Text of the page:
Disco Elysium - Interview
The Escapist interviewed the lead Designer of Disco Elysium Robert Kurvitz:
Why the Creator of Disco Elysium Hasn’t Read the Reviews, and What’s Next for the IP
ZA/UM spent five years developing Disco Elysium, but the ideas behind the extremely ambitious CRPG date back much further. The game shares a setting with lead designer and writer Robert Kurvitz’s 2013 novel Sacred and Terrible Air, which in turn was inspired by 10 years of world-building work done through pen-and-paper role-playing games.
“I always knew I wanted to build worlds,” Kurvitz said. “We wanted to do something truly strange and ridiculous. Our goal was to make a world to end all worlds, and that’s what I’ve been doing.”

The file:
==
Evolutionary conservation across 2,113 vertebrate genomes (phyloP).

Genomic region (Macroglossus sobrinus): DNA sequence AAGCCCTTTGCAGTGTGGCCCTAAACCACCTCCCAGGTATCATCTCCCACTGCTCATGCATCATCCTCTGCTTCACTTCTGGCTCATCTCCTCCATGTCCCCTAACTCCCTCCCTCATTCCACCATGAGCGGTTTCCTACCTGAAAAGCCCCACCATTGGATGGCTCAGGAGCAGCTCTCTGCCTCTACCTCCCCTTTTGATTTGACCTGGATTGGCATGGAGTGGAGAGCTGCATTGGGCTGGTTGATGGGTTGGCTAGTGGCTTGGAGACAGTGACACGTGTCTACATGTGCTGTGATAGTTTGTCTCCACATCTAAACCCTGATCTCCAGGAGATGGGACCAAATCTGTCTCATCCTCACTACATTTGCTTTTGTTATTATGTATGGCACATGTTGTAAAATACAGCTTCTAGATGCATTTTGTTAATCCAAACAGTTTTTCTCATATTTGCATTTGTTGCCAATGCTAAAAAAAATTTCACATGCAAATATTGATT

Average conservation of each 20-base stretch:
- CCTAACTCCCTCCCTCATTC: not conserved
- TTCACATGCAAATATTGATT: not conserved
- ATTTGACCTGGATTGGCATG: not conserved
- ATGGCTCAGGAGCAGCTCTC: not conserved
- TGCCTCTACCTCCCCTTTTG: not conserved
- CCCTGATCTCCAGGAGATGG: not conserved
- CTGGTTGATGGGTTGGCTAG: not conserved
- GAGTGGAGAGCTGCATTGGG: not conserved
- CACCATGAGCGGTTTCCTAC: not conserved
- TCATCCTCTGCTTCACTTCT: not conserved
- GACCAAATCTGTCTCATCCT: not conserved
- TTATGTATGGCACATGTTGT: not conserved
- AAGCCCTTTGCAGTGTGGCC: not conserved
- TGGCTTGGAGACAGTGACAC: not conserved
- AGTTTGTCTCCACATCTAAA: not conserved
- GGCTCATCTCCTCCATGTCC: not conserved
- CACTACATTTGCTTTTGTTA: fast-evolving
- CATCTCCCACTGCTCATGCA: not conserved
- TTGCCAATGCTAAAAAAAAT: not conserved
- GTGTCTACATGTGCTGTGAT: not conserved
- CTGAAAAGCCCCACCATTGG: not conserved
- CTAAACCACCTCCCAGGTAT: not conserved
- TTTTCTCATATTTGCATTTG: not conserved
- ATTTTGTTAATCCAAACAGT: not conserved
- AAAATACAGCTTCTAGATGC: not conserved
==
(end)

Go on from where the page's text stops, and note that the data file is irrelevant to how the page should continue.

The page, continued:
The members of the small Estonian studio are all high school dropouts who had no prior game development experience before working on Disco Elysium. Kurvitz, who is 35, said they spent most of their youth smoking cigarettes, wandering the gray Eastern European architecture, and playing Dungeons & Dragons. They started with a bootleg Finnish copy of the tabletop role-playing game but quickly were inspired to start coming up with their own rules and setting. Disco Elysium has drawn numerous comparisons to the Dungeons & Dragons-based CRPG Planescape: Torment, and Kurvitz said that’s no accident.
“The two biggest favors anyone’s ever done me in my life are the political education from Estonian punk bands and what (lead designer and writer) Chris Avellone did with Planescape: Torment. Punk bands got me through my life until I was 27 or 28, and Chris Avellone’s contributions to video games got me past 29. I don’t think I would have had the imagination to think you could be so ambitious and literary in video games.”
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